Failing To Create User Personas
BI solutions require a significant investment, yet they often provide little or no value to the organization because the system does not match user requirements.
In the previous chapter, we have discussed how unrestricted access to information for everyone can be a huge mistake that many businesses have been committing in the age of digital information technology.
Anyone who has ever sat in on a marketing meeting has probably heard talk of “buyer persona.” Marketers understand that they must know their customers inside and out – what drives those customers to buy, what keeps those customers from making buying decisions, what is important to those customers, etc.
When it comes to BI, executives can learn a lot from this exercise. Failing to match a BI system’s capabilities with users’ needs, especially the business user, is one of the biggest mistakes that organizations can make when choosing a solution.
BI solutions require a significant investment, yet they often provide little or no value to the organization because the system does not match user requirements. Thus, you must have the right business intelligence user persona for your BI solution or BI tool of your choice.
For example, a developer will need access to different data types for different reasons than a member of the sales team.
That’s why it is critical to know who the users are, who they should be, and their job requirements for the perfect ideal customer profile.
You must delve deep into how and why each of those personas will access data and for what purpose your team will use data, be it for data analytics on your dashboard or embedded analytics. You must know their skill sets and how “technical” those personas are. It will be important to establish each persona’s reporting needs and capabilities and ensure those capabilities are included in any potential new BI platform.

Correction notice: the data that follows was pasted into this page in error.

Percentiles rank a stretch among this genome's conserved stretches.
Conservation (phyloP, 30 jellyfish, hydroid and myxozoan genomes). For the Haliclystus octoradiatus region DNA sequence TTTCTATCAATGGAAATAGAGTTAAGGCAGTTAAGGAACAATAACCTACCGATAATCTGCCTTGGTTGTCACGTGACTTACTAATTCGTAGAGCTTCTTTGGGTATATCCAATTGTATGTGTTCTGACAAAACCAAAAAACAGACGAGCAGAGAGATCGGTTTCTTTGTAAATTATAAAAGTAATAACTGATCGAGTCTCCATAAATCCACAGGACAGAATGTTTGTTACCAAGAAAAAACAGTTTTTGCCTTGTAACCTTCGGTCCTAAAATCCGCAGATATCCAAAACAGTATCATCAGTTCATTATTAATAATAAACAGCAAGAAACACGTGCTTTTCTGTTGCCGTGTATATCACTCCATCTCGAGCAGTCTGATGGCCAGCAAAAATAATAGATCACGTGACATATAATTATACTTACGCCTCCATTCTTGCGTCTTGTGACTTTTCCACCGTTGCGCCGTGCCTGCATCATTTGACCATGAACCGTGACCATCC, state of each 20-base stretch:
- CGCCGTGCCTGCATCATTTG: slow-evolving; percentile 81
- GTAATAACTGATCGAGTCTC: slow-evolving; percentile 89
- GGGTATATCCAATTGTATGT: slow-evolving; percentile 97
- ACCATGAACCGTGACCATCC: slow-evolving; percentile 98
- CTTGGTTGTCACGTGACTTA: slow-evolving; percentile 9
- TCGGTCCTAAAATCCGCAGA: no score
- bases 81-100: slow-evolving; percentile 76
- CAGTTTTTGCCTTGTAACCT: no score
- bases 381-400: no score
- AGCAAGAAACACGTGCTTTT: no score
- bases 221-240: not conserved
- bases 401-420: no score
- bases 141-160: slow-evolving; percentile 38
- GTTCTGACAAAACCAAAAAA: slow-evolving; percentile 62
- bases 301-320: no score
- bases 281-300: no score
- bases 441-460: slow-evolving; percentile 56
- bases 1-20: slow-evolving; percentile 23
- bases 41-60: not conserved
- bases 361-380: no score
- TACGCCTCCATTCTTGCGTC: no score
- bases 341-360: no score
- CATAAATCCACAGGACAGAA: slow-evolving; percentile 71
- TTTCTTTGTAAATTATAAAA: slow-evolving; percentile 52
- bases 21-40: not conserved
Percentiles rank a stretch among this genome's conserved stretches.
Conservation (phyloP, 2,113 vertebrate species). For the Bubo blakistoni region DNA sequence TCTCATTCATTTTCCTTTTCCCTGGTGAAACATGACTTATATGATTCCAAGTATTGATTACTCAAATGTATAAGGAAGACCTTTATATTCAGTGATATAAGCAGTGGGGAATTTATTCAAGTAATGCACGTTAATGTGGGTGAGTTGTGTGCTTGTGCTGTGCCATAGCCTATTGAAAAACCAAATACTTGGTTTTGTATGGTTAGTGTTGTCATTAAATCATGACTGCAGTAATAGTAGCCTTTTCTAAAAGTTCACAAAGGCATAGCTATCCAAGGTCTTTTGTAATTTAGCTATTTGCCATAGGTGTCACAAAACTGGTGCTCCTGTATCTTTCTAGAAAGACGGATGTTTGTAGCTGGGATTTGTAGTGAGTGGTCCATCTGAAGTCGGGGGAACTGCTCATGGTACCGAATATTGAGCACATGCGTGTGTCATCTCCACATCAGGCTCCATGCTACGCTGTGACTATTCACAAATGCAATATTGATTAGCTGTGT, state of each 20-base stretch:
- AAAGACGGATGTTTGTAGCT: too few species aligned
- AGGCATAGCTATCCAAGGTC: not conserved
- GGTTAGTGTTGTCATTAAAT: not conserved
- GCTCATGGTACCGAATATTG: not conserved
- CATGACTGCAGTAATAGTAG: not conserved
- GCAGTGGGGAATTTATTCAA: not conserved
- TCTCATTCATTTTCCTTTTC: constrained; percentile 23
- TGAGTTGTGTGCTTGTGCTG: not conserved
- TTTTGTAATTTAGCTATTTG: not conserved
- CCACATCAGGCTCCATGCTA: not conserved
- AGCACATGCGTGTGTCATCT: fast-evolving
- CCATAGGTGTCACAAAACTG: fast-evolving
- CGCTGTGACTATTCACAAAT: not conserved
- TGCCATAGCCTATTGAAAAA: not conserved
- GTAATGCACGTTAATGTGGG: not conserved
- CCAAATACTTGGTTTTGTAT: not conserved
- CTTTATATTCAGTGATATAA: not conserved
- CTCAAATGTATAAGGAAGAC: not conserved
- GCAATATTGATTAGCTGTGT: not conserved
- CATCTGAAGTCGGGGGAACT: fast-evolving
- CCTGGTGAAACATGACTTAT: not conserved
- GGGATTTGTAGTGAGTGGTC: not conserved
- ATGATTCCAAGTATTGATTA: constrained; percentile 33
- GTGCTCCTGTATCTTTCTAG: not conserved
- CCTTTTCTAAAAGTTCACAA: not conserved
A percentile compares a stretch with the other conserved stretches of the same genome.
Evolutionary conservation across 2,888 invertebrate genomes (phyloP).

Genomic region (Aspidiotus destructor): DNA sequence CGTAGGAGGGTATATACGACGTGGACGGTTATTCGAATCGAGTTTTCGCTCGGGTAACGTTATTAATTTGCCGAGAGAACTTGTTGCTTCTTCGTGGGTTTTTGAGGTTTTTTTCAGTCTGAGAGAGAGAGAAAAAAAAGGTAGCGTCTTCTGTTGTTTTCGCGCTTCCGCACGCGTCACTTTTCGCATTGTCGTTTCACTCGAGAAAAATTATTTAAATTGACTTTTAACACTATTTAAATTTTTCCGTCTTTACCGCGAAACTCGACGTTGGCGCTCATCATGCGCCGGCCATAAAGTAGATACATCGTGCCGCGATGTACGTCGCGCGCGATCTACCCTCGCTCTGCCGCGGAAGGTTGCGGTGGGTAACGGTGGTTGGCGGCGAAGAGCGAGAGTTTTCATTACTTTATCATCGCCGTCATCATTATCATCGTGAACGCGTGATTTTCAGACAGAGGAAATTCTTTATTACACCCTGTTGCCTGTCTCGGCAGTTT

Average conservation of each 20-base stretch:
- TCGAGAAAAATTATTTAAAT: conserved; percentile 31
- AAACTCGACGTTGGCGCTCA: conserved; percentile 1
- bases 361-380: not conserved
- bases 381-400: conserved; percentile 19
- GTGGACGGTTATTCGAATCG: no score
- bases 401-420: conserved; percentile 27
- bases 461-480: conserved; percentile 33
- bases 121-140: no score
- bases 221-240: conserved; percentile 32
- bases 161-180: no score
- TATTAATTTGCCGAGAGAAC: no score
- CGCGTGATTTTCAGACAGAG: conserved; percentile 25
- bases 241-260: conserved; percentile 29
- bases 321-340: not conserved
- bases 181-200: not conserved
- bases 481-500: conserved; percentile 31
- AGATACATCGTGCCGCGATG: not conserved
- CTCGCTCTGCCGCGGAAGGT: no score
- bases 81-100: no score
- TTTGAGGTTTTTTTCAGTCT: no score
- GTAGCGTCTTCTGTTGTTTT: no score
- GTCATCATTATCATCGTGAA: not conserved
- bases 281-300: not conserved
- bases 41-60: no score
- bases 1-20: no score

There are a lot of typical user personas that you can designate for your BI software in every data platform.
- Power users are highly technical employees and data scientists who some might call “data ninjas.” These users want to dive deep into the numbers.
- Hard-core developers are technical employees who want to write their code. These users require a development platform rather than a report generation platform.
- Decision-makers are executives who want a quick snapshot of the numbers that are important to them.
- Business analysts are knowledge workers who require no-fuss access to information. They need specific tidbits of data to perform tasks.
Lastly, check-in users are typically customers, vendors, or partners. These users require easy access to specific information on a sporadic basis.
Spending thousands of dollars on high-end, state-of-the-art BI tools and software can be deemed useless if you fail to identify the user personas needed for your BI tools and the environment where the team will use them. It is essential to know their job requirements and establish the different user personas for our convenience. You do not need to spend a fortune to create the best data team for customer retention and actionable insights.
In the next chapter, you will learn how failure to understand data can be fatal to your business.